How did pumpkin pie become the preferred Thanksgiving dessert over the all-American apple pie?
Pumpkin pie was not part of the menu at the first Thanksgiving dinner. The pilgrims most likely lacked the butter and flour needed to make the pie crust. We do not even know if they had an oven at their settlement. This however, does not mean that pumpkins were not present on that occasion. They probably ate baked and stewed pumpkin as it was a common part of their diet. With pumpkin as part of the Thanksgiving meal from the beginning, it was natural that the baked and stewed pumpkins gave their place at the table to the pumpkin pie when it first became popular later in the 17th century. Since it substituted the already established pumpkins as part of the traditional meal, instead of entering the menu as an addition, it never competed against the apple pie for a spot on the menu, and it became the delicious, tasty dessert we now eat, accompanied of some whipped cream, as part of the holiday tradition,
Do all Americans go shopping on the day after Thanksgiving?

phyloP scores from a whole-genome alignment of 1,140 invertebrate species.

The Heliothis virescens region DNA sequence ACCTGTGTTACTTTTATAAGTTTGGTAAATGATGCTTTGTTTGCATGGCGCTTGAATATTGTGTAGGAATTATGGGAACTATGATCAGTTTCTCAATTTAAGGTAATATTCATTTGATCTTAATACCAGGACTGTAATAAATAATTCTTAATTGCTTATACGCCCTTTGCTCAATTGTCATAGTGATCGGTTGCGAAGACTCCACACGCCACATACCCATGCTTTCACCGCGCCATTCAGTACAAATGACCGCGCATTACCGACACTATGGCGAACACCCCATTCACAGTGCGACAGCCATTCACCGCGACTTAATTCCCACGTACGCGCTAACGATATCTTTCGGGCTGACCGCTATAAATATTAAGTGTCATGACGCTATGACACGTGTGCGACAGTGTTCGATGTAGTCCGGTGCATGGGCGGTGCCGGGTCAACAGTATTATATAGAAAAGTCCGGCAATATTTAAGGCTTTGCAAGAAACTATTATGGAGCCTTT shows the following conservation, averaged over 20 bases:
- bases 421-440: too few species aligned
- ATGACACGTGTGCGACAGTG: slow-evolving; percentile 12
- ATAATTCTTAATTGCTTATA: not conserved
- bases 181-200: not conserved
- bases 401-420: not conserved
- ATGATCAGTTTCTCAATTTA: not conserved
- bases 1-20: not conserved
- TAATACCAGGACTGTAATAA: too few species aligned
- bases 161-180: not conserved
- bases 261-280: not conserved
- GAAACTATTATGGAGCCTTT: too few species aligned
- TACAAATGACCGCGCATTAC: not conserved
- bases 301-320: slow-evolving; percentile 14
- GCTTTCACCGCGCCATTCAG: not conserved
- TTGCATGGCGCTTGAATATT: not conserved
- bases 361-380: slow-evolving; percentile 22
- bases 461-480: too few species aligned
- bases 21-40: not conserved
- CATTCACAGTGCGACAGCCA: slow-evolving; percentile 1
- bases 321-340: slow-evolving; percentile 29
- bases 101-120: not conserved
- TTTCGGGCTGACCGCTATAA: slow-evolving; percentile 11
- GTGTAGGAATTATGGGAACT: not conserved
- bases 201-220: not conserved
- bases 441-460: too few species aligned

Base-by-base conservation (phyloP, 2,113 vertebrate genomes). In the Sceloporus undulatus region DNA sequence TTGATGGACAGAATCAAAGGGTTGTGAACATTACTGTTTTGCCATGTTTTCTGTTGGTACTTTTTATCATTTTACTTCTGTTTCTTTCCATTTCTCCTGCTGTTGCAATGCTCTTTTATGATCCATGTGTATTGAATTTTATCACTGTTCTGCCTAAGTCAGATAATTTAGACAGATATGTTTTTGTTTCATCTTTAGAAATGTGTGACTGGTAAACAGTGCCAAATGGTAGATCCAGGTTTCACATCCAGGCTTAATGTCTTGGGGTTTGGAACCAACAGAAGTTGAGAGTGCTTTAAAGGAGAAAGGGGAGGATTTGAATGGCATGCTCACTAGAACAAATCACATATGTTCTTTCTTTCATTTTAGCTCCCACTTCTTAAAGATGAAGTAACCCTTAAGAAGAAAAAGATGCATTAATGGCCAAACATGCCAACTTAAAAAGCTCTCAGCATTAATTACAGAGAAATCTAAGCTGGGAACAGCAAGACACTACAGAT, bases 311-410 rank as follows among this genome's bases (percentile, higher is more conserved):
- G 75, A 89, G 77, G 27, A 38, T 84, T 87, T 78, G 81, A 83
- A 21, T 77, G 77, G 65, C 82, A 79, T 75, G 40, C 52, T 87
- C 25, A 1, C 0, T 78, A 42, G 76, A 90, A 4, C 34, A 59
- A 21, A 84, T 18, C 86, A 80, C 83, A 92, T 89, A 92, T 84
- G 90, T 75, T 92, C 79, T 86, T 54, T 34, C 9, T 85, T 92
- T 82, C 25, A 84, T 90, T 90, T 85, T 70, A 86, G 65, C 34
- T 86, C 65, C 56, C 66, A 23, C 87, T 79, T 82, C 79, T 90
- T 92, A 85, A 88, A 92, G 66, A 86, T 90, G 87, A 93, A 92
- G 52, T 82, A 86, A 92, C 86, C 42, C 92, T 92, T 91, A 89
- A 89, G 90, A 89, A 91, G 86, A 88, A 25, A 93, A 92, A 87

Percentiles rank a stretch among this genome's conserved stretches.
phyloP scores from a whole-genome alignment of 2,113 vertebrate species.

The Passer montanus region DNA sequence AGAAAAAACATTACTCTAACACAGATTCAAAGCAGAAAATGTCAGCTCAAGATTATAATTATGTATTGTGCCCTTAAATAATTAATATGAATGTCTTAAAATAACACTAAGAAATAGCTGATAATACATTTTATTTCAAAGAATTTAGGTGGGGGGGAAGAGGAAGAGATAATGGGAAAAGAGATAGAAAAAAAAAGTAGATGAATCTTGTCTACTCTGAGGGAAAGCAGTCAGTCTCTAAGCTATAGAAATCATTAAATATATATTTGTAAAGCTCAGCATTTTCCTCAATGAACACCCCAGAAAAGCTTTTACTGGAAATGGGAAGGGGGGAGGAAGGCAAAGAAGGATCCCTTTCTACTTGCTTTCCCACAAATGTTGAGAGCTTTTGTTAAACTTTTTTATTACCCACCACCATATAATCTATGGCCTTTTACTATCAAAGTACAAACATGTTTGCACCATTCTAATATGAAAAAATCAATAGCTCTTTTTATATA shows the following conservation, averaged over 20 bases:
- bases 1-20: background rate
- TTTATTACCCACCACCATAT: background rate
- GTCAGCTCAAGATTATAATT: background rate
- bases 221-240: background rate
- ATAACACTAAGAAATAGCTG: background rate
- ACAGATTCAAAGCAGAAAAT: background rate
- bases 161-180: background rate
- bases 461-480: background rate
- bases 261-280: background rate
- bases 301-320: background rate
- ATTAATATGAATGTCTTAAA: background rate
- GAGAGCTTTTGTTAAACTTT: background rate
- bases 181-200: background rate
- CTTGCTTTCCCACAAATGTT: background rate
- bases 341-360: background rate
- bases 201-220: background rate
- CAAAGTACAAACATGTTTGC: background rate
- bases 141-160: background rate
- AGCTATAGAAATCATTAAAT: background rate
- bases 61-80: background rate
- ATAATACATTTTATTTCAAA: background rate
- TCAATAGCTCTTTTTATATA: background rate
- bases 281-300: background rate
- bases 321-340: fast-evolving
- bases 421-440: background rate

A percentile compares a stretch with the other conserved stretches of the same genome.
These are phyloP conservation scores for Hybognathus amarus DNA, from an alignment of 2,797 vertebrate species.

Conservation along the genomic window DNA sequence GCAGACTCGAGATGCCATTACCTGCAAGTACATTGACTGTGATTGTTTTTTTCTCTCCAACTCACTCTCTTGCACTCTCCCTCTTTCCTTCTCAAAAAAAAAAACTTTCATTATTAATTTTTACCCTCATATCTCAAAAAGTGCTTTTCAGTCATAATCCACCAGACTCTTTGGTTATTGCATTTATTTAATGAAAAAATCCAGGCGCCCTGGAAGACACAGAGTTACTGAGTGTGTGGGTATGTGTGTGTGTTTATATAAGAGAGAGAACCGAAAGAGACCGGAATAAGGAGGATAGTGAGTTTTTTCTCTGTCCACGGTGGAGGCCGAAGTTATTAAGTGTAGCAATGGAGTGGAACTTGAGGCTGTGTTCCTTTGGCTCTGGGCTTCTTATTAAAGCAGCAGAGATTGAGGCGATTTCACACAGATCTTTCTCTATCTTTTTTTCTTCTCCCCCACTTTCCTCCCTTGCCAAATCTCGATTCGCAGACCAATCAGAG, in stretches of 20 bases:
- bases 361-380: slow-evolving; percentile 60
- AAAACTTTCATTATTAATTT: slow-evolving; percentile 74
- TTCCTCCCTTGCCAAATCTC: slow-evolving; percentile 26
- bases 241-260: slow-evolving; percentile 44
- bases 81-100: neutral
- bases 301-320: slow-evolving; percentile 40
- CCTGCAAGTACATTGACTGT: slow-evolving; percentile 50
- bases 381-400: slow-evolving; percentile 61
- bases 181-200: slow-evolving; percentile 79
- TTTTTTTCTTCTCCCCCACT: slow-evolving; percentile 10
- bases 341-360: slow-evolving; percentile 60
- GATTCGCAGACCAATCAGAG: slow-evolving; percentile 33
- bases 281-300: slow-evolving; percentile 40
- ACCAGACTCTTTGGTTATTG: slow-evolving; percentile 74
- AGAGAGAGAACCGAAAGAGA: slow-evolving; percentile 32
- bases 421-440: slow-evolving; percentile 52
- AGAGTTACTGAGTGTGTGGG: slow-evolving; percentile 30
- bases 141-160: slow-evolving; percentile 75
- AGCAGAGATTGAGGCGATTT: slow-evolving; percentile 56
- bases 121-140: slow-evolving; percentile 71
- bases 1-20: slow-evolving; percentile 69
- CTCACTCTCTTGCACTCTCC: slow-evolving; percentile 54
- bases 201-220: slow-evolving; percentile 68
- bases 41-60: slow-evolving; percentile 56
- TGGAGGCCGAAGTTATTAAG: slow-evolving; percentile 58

Since the beginning of the 21st century, the Friday after Thanksgiving has been regarded as the beginning of the Christmas shopping season in the U.S. and for that reason, most retailers open their doors very early, even during overnight hours to lure shoppers to come and take advantage of special sales. This day is now known as Black Friday, a name it first got in Philadelphia, and it is not an official national holiday in the United States, but some states like California and New Mexico among others observe the “Day after Thanksgiving” as a state-government holiday. Many schools do not open on Black Friday either. For years, this was systematically the busiest shopping day of the year, but that has changed recently. Now many more people do their shopping online and this has created what Ellen Davis coined as “Cyber Monday”. Since 2005 the Monday after Thanksgiving is when most people in America do their Christmas shopping online to allow for plenty of time for the presents to arrive to their recipients’ destination. The truth is that not all Americans go shopping on Black Friday. Many Americans do not even observe Christmas, so giving presents is not even on their radar screen. It is a fact that many people will do their holiday shopping after Thanksgiving; a lot of them will visit the shopping malls on Black Friday, many will place their orders online on Cyber Monday, and many others will continue to shop right until Christmas. The important thing to keep in mind is that for many Americans, of many cultures and religions, Thanksgiving marks the beginning of a holiday season when they will share their fortunes and happiness with family, friends, coworkers, neighbors and the needy, and that is after all the true meaning and the best tradition of Thanksgiving.